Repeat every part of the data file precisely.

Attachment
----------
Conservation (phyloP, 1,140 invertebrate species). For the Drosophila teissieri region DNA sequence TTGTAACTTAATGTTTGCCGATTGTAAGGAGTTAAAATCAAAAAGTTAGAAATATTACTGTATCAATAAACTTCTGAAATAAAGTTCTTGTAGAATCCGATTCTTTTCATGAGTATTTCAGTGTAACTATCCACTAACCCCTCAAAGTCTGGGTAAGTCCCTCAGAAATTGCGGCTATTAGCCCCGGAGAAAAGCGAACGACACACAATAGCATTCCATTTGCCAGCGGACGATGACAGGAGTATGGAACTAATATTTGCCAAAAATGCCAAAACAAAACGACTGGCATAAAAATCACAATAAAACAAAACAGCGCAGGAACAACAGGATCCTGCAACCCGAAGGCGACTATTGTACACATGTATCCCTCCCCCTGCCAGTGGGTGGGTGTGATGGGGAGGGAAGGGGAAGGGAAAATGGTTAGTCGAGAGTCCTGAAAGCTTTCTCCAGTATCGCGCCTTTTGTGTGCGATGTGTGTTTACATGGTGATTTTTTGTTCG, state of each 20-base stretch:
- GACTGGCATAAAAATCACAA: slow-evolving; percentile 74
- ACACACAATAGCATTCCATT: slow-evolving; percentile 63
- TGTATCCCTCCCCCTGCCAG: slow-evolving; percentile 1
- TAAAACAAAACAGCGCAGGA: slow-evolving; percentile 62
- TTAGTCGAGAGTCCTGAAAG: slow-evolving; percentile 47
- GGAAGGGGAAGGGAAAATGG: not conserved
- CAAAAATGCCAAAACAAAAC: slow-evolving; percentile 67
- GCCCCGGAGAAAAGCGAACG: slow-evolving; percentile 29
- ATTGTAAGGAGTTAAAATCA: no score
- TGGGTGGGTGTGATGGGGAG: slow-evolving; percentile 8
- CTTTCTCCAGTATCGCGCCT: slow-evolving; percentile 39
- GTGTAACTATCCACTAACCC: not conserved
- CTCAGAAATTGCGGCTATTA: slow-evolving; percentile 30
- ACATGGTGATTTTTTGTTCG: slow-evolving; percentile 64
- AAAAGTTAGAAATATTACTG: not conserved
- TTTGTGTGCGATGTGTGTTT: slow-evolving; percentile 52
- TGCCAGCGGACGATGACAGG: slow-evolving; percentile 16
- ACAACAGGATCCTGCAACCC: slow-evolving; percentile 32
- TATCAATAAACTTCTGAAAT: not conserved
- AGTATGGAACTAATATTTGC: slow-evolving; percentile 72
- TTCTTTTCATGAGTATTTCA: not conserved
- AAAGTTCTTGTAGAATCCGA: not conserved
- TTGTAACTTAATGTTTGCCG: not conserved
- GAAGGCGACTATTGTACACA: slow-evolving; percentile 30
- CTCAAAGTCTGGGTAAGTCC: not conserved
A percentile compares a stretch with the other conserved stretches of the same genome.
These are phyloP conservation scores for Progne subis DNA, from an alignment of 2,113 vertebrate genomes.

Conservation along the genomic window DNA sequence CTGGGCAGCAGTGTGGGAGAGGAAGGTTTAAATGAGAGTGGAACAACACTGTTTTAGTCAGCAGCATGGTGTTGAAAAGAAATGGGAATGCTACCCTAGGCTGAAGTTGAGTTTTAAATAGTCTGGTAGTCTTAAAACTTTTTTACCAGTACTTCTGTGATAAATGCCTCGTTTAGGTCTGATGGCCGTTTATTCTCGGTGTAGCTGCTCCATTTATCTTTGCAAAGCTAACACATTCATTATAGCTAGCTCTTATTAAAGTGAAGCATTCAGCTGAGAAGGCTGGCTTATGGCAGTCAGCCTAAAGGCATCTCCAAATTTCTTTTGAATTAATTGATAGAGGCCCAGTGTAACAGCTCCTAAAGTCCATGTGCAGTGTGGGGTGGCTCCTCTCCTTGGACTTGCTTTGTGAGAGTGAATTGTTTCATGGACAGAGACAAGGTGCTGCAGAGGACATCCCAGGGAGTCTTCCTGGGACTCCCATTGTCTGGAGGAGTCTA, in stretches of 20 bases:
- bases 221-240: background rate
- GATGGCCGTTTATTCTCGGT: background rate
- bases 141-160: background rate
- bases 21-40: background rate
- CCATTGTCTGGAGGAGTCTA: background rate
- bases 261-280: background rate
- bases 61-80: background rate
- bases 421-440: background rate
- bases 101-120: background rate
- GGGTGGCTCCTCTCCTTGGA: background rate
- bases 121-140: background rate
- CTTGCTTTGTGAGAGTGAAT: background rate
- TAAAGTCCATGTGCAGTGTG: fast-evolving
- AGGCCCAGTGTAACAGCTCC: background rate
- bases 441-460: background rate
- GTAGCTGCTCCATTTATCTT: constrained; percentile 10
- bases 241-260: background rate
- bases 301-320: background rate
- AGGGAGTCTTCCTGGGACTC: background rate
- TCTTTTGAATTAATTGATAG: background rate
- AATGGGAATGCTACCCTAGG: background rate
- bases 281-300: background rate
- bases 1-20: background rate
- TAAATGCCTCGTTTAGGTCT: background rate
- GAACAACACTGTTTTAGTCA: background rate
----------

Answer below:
Conservation (phyloP, 1,140 invertebrate species). For the Drosophila teissieri region DNA sequence TTGTAACTTAATGTTTGCCGATTGTAAGGAGTTAAAATCAAAAAGTTAGAAATATTACTGTATCAATAAACTTCTGAAATAAAGTTCTTGTAGAATCCGATTCTTTTCATGAGTATTTCAGTGTAACTATCCACTAACCCCTCAAAGTCTGGGTAAGTCCCTCAGAAATTGCGGCTATTAGCCCCGGAGAAAAGCGAACGACACACAATAGCATTCCATTTGCCAGCGGACGATGACAGGAGTATGGAACTAATATTTGCCAAAAATGCCAAAACAAAACGACTGGCATAAAAATCACAATAAAACAAAACAGCGCAGGAACAACAGGATCCTGCAACCCGAAGGCGACTATTGTACACATGTATCCCTCCCCCTGCCAGTGGGTGGGTGTGATGGGGAGGGAAGGGGAAGGGAAAATGGTTAGTCGAGAGTCCTGAAAGCTTTCTCCAGTATCGCGCCTTTTGTGTGCGATGTGTGTTTACATGGTGATTTTTTGTTCG, state of each 20-base stretch:
- GACTGGCATAAAAATCACAA: slow-evolving; percentile 74
- ACACACAATAGCATTCCATT: slow-evolving; percentile 63
- TGTATCCCTCCCCCTGCCAG: slow-evolving; percentile 1
- TAAAACAAAACAGCGCAGGA: slow-evolving; percentile 62
- TTAGTCGAGAGTCCTGAAAG: slow-evolving; percentile 47
- GGAAGGGGAAGGGAAAATGG: not conserved
- CAAAAATGCCAAAACAAAAC: slow-evolving; percentile 67
- GCCCCGGAGAAAAGCGAACG: slow-evolving; percentile 29
- ATTGTAAGGAGTTAAAATCA: no score
- TGGGTGGGTGTGATGGGGAG: slow-evolving; percentile 8
- CTTTCTCCAGTATCGCGCCT: slow-evolving; percentile 39
- GTGTAACTATCCACTAACCC: not conserved
- CTCAGAAATTGCGGCTATTA: slow-evolving; percentile 30
- ACATGGTGATTTTTTGTTCG: slow-evolving; percentile 64
- AAAAGTTAGAAATATTACTG: not conserved
- TTTGTGTGCGATGTGTGTTT: slow-evolving; percentile 52
- TGCCAGCGGACGATGACAGG: slow-evolving; percentile 16
- ACAACAGGATCCTGCAACCC: slow-evolving; percentile 32
- TATCAATAAACTTCTGAAAT: not conserved
- AGTATGGAACTAATATTTGC: slow-evolving; percentile 72
- TTCTTTTCATGAGTATTTCA: not conserved
- AAAGTTCTTGTAGAATCCGA: not conserved
- TTGTAACTTAATGTTTGCCG: not conserved
- GAAGGCGACTATTGTACACA: slow-evolving; percentile 30
- CTCAAAGTCTGGGTAAGTCC: not conserved
A percentile compares a stretch with the other conserved stretches of the same genome.
These are phyloP conservation scores for Progne subis DNA, from an alignment of 2,113 vertebrate genomes.

Conservation along the genomic window DNA sequence CTGGGCAGCAGTGTGGGAGAGGAAGGTTTAAATGAGAGTGGAACAACACTGTTTTAGTCAGCAGCATGGTGTTGAAAAGAAATGGGAATGCTACCCTAGGCTGAAGTTGAGTTTTAAATAGTCTGGTAGTCTTAAAACTTTTTTACCAGTACTTCTGTGATAAATGCCTCGTTTAGGTCTGATGGCCGTTTATTCTCGGTGTAGCTGCTCCATTTATCTTTGCAAAGCTAACACATTCATTATAGCTAGCTCTTATTAAAGTGAAGCATTCAGCTGAGAAGGCTGGCTTATGGCAGTCAGCCTAAAGGCATCTCCAAATTTCTTTTGAATTAATTGATAGAGGCCCAGTGTAACAGCTCCTAAAGTCCATGTGCAGTGTGGGGTGGCTCCTCTCCTTGGACTTGCTTTGTGAGAGTGAATTGTTTCATGGACAGAGACAAGGTGCTGCAGAGGACATCCCAGGGAGTCTTCCTGGGACTCCCATTGTCTGGAGGAGTCTA, in stretches of 20 bases:
- bases 221-240: background rate
- GATGGCCGTTTATTCTCGGT: background rate
- bases 141-160: background rate
- bases 21-40: background rate
- CCATTGTCTGGAGGAGTCTA: background rate
- bases 261-280: background rate
- bases 61-80: background rate
- bases 421-440: background rate
- bases 101-120: background rate
- GGGTGGCTCCTCTCCTTGGA: background rate
- bases 121-140: background rate
- CTTGCTTTGTGAGAGTGAAT: background rate
- TAAAGTCCATGTGCAGTGTG: fast-evolving
- AGGCCCAGTGTAACAGCTCC: background rate
- bases 441-460: background rate
- GTAGCTGCTCCATTTATCTT: constrained; percentile 10
- bases 241-260: background rate
- bases 301-320: background rate
- AGGGAGTCTTCCTGGGACTC: background rate
- TCTTTTGAATTAATTGATAG: background rate
- AATGGGAATGCTACCCTAGG: background rate
- bases 281-300: background rate
- bases 1-20: background rate
- TAAATGCCTCGTTTAGGTCT: background rate
- GAACAACACTGTTTTAGTCA: background rate